In addition, even if it passes muster in clinical trials, it will have to show cost-effectiveness, said Barry Kreiswirth, PhD, adjunct faculty member of the department of medicine at New York University in New York City.

“As an example, we know that using copper bed rails and other copper products in a hospital setting reduces infections, but no one is willing to pay the extra cost to copperize a hospital bed,” he told Medscape Medical News in an email.

That said, the modified nanocellulose is less expensive and less toxic than copper and silver, which are also being tested as a coating for implants, Hassan said. “Cellulose is the most abundant polymer on Earth,” she said. And unlike some other material under consideration, its bacteria-killing ingredients don’t leach out into the environment, so it may stay effective for a longer time, she said.

Her laboratory is currently closed as a protection against COVID-19, but when it opens she would like to next test the material against pathogenic fungi and viruses.

ACS Appl. Bio Mater. 2020;3:4095−4108. Full text

Hassan, Kreiswirth, and Glatts reported no relevant financial relationships.

Laird Harrison writes about science, health, and culture. His work has appeared in national magazines, in newspapers, on public radio, and on websites. He is at work on a novel about alternate realities in physics. Harrison teaches writing at the Writers GrottoVisit him at www. lairdharrison.com or follow him on  Twitter: @LairdH

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The Do’s and Don’ts on Social Media for Vaccine Haves and Have-Nots

Posting about their day is a regular practice for Generations Y and Z, especially when they have something novel or exclusive to share. So, in the thick of a global pandemic, and with the shaky rollout of covid vaccines making them somewhat of a holy grail, it’s no surprise selfies featuring the coveted shot are infecting social media timelines.

It might engender envy, even outrage, especially if the person posting seems to have cut the line. But what if the intention was to encourage others to also get the shot? Does that make it OK?

Since the pandemic began, people around the world are increasingly living out significant portions of their lives online. But with 72% of the American public using some type of social media, according to the Pew Research Center, who sets the rules for proper social media etiquette?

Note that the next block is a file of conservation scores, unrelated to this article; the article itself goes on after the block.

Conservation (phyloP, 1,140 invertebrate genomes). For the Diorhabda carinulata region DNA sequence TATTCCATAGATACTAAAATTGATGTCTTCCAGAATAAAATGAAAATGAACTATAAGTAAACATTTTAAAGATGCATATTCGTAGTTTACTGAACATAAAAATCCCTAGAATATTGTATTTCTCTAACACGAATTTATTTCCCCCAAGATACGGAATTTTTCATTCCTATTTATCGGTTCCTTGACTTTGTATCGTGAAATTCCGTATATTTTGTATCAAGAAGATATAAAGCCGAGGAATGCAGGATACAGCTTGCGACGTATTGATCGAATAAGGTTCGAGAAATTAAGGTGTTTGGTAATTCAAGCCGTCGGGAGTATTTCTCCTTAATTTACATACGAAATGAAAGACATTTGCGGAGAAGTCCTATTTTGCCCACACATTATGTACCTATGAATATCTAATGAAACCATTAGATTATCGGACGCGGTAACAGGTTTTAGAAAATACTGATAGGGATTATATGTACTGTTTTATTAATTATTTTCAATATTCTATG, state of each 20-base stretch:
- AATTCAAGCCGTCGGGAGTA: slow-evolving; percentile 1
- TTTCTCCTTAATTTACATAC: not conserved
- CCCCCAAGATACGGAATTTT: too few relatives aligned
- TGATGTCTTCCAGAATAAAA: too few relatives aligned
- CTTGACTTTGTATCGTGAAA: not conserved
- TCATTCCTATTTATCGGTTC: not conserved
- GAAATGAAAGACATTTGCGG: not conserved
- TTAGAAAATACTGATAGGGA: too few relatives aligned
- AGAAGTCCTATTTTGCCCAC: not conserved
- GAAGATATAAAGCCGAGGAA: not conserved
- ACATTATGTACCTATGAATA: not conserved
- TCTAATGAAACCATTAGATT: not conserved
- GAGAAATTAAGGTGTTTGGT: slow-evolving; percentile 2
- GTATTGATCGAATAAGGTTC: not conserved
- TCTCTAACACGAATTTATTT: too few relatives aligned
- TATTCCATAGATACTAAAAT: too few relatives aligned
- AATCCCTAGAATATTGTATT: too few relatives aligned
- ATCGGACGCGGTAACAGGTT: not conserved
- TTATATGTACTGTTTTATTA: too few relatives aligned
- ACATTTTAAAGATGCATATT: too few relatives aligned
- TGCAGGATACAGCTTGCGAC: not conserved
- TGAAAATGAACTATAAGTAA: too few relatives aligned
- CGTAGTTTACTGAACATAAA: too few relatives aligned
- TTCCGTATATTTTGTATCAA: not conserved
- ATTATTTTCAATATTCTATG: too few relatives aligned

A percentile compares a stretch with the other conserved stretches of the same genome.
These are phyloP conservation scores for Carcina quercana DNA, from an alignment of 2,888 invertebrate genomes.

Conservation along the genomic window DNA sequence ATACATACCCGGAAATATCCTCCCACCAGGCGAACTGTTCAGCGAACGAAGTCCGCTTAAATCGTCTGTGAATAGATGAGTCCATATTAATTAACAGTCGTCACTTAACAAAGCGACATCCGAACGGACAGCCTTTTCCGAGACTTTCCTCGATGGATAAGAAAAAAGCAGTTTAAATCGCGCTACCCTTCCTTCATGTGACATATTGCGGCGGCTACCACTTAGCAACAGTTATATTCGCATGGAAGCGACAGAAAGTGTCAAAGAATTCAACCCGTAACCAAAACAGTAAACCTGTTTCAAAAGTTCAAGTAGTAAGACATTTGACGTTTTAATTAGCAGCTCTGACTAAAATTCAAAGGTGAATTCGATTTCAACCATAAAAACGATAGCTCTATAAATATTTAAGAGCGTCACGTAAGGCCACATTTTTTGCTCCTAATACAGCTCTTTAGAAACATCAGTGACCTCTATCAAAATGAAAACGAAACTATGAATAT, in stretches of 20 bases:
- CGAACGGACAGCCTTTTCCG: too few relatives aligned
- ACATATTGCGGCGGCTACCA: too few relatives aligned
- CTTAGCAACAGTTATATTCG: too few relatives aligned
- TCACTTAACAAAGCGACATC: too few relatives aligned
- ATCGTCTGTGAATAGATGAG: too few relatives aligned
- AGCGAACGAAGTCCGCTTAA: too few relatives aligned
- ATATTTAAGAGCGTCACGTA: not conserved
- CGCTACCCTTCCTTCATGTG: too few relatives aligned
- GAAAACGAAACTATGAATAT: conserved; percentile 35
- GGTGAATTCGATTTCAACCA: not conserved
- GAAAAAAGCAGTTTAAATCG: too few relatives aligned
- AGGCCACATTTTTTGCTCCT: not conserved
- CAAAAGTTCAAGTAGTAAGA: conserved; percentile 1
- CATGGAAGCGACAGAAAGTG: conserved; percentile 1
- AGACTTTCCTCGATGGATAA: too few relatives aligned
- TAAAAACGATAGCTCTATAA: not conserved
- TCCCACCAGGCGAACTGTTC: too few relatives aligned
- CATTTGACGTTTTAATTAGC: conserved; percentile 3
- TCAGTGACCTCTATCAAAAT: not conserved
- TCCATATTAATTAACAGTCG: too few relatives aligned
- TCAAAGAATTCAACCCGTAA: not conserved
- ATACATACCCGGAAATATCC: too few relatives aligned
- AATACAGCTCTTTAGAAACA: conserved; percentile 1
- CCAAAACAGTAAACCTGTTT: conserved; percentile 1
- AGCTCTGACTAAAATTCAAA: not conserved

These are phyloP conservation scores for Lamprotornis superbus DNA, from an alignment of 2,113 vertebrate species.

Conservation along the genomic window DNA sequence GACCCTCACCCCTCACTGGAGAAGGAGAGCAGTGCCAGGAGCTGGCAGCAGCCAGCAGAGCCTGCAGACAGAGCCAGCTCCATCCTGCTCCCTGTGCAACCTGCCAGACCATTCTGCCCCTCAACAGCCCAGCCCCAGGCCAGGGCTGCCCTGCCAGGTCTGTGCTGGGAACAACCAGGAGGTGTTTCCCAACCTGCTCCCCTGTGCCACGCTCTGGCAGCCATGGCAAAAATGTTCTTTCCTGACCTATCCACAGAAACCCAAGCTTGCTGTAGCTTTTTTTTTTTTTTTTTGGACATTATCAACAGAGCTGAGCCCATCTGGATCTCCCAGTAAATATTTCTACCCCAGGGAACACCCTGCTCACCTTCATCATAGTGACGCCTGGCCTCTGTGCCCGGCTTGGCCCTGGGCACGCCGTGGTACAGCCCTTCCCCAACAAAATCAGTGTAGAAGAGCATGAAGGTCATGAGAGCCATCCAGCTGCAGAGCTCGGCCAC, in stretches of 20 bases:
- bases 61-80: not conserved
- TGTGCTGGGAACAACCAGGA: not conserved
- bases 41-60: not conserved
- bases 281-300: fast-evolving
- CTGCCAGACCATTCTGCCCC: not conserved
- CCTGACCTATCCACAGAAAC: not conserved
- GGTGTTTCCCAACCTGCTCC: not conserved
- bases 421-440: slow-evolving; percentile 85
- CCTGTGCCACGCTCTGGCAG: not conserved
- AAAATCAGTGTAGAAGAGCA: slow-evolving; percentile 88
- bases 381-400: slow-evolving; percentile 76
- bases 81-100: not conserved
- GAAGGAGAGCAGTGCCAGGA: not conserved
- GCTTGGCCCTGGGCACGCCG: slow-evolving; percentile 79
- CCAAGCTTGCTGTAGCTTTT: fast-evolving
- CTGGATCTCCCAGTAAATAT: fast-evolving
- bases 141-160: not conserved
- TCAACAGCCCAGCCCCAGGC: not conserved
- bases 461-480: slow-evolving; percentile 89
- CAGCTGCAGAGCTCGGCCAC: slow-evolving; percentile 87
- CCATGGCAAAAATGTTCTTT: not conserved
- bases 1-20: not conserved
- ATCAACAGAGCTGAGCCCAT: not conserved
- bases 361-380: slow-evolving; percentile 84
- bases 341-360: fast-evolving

“This is a totally new type of world to have a pandemic in,” said Catherine Newman, the etiquette columnist at Real Simple and author of the book “How to Be a Person.” One advantage of using social media, she said, is that people can create waves of public opinion from which everyone can benefit. Newman, who also volunteers at a hospice, was vaccinated and posted a selfie. She said the selfies can help address some of the public health mistrust issues that have contributed to vaccine hesitancy.

“I don’t want to see a picture of your yacht on social media,” she said. She’d rather see covid vaccine selfies but cautions users to be mindful of the caption they choose.

After all, nearly 500,000 American lives have been lost in the pandemic and stark disparities have emerged in vaccination rates — especially among communities of color and older adults who are in the highest risk categories.

It raises the question: Is posting a vaccine selfie on your social media account a faux pas or still par for the course?

Elaine Swann, a lifestyle and etiquette expert, a certified mediator in the state of California and the founder of the Swann School of Protocol in Carlsbad, California, echoed those precautions. “RNs and front-line workers have a very different story to tell than a 20-something-year-old who got vaccinated for some obscure reason,” she said.

At the same time, she said, it’s not necessarily clear how someone came to be eligible for the vaccine. A person could present young and healthy at first glance but could have a health condition or other qualifying criteria. “We don’t know,” she said. She advises that posters follow what she calls the three core values of manners: respect, honesty and consideration.

And the same goes for people reacting to the posts.